For many, these industries will be obviously struggling but some have more safety nets or capital reserves than others. The extent of the lock down will also mean a broader range of businesses will be affected. Below is a list of industries that are not getting specific government support that is available to Retail, Leisure and Hospitality companies. These industries can make use of the emergency loans and other schemes but it might not be enough.
The Airlines and Airports
Obviously they have been very hard it in that nobody is flying except for the reason of repatriation. The government has simply said that they should not seek bailouts from them but look for alternative finance first. Could this be because they need to consider the climate change implications? Over capacity in the airline industry has been an issue. Flybe was the first to fail and others may follow. That said, much of their costs have simply gone right down...staff all furloughed, no fuel being used, and maybe they no longer will be paying for leasing planes they cannot fly.
- Even if the restrictions are lifted will people fly as much as they did?
- Difficult to answer as lots of people will rush to book that holiday, but will they be able to afford it?
- Will companies send executives overseas as much as they have done in the past.?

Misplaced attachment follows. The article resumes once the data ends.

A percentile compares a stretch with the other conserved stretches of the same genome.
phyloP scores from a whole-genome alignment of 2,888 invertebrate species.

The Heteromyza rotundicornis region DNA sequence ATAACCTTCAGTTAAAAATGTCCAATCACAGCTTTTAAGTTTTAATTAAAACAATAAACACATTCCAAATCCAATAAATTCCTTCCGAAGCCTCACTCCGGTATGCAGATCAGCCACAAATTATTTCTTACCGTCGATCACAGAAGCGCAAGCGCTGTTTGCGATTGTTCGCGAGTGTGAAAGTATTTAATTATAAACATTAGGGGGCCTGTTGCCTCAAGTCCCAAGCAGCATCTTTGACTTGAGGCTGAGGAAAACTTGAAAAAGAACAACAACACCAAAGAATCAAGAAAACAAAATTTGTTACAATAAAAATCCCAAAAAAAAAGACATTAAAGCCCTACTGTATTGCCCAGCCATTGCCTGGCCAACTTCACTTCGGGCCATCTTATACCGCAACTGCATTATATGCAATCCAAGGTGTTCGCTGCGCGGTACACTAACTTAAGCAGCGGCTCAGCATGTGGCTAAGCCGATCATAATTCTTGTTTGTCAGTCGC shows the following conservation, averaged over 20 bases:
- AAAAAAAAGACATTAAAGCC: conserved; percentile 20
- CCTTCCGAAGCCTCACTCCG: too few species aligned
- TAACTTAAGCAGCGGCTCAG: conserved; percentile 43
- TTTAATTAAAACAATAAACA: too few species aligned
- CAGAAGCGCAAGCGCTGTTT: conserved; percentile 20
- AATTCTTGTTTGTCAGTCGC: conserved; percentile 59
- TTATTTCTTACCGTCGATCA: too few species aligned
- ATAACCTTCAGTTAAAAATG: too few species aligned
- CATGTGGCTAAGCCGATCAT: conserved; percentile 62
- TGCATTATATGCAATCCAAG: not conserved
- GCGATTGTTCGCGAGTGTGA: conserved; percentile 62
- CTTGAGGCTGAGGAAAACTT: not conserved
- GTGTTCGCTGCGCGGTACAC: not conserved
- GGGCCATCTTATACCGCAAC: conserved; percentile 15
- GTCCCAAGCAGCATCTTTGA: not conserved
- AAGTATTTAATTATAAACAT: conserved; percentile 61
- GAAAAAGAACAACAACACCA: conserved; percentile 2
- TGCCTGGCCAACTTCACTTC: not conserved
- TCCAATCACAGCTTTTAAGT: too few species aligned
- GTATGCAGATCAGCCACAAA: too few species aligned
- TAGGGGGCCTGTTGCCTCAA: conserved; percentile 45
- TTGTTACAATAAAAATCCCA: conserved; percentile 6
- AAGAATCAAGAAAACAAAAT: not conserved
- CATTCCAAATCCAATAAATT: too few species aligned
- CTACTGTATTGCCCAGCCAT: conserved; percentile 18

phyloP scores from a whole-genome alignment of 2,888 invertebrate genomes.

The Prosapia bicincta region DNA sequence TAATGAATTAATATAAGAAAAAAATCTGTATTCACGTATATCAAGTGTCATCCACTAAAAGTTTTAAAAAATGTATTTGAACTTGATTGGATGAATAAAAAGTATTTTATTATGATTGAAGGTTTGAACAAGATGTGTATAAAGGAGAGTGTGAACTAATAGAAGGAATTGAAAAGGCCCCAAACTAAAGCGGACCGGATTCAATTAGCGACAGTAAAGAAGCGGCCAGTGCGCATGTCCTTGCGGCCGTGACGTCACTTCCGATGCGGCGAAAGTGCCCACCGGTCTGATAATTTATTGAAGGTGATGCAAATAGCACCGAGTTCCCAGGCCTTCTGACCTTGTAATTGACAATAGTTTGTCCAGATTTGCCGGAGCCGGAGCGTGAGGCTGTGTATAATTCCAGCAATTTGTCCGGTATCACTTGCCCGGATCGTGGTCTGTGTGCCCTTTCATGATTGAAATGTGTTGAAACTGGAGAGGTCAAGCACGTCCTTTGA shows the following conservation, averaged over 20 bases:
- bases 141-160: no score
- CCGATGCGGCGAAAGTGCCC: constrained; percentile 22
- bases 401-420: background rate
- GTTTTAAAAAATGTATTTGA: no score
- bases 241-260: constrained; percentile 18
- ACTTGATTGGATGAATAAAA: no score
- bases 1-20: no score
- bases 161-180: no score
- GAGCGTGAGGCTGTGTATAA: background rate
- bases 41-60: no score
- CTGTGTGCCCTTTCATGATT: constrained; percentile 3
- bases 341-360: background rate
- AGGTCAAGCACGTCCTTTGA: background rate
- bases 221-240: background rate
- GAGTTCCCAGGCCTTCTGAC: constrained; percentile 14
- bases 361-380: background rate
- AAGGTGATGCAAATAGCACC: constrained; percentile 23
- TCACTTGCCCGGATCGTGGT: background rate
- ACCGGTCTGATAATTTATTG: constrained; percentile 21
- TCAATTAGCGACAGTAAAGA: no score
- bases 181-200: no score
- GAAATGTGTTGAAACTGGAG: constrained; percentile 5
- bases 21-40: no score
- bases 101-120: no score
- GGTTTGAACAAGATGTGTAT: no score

Heathrow has come to a standstill and staff have been told to take a 10-15% pay cut otherwise they will be made redundant.
Haulage and Distribution Industry
Amazon and Supermarket deliveries can't make up for the extraordinary decline in economic activity that means there is no restocking of non-essential shops and no purchases. Most lorries are going out not fully loaded and so are therefore losing money. The issue is that they are still on the road therefore they cannot easily put drivers on furlough or mothball as part of their fleet and fuel is still being used. The cost of fuel has gone down a bit but all other costs such as insurance still have to be paid.
Ferry companies transport people and goods in and out of the UK. But because of the steep drop in passenger numbers, the firms are cutting back on services, putting essential supplies of food and medication at risk.
Those suspending their passenger services include P&O Ferries, which carries about 15% of the UK's imported goods, including food and medicines. It is furloughing more than 1,000 staff, using the government's job retention scheme.
P&O Ferries has said it needs £257m to keep going and it wants a sizeable chunk of that to come from the government.
The Horticultural Trades Association (HTA) has warned that up to a third of producers could go bust. It is asking the government for financial assistance of up to £250m to help the industry avoid collapse.
This time of year is one of the busiest times for garden centres and nurseries. However, with all non-essential shops being closed they simply can't get their goods to the public and they can't be just be put in storage. The plants will just be left to die or grow too big.
Other industries include Charities, recruitment agencies, steel industry, estate agents, travel agents, all of which have seen a near complete drop off in trade or funds.
Some of course will be back as soon as this Pandemic is over. Heathrow will reopen and lorries will redeliver but for some industries it is going to be a long hard road.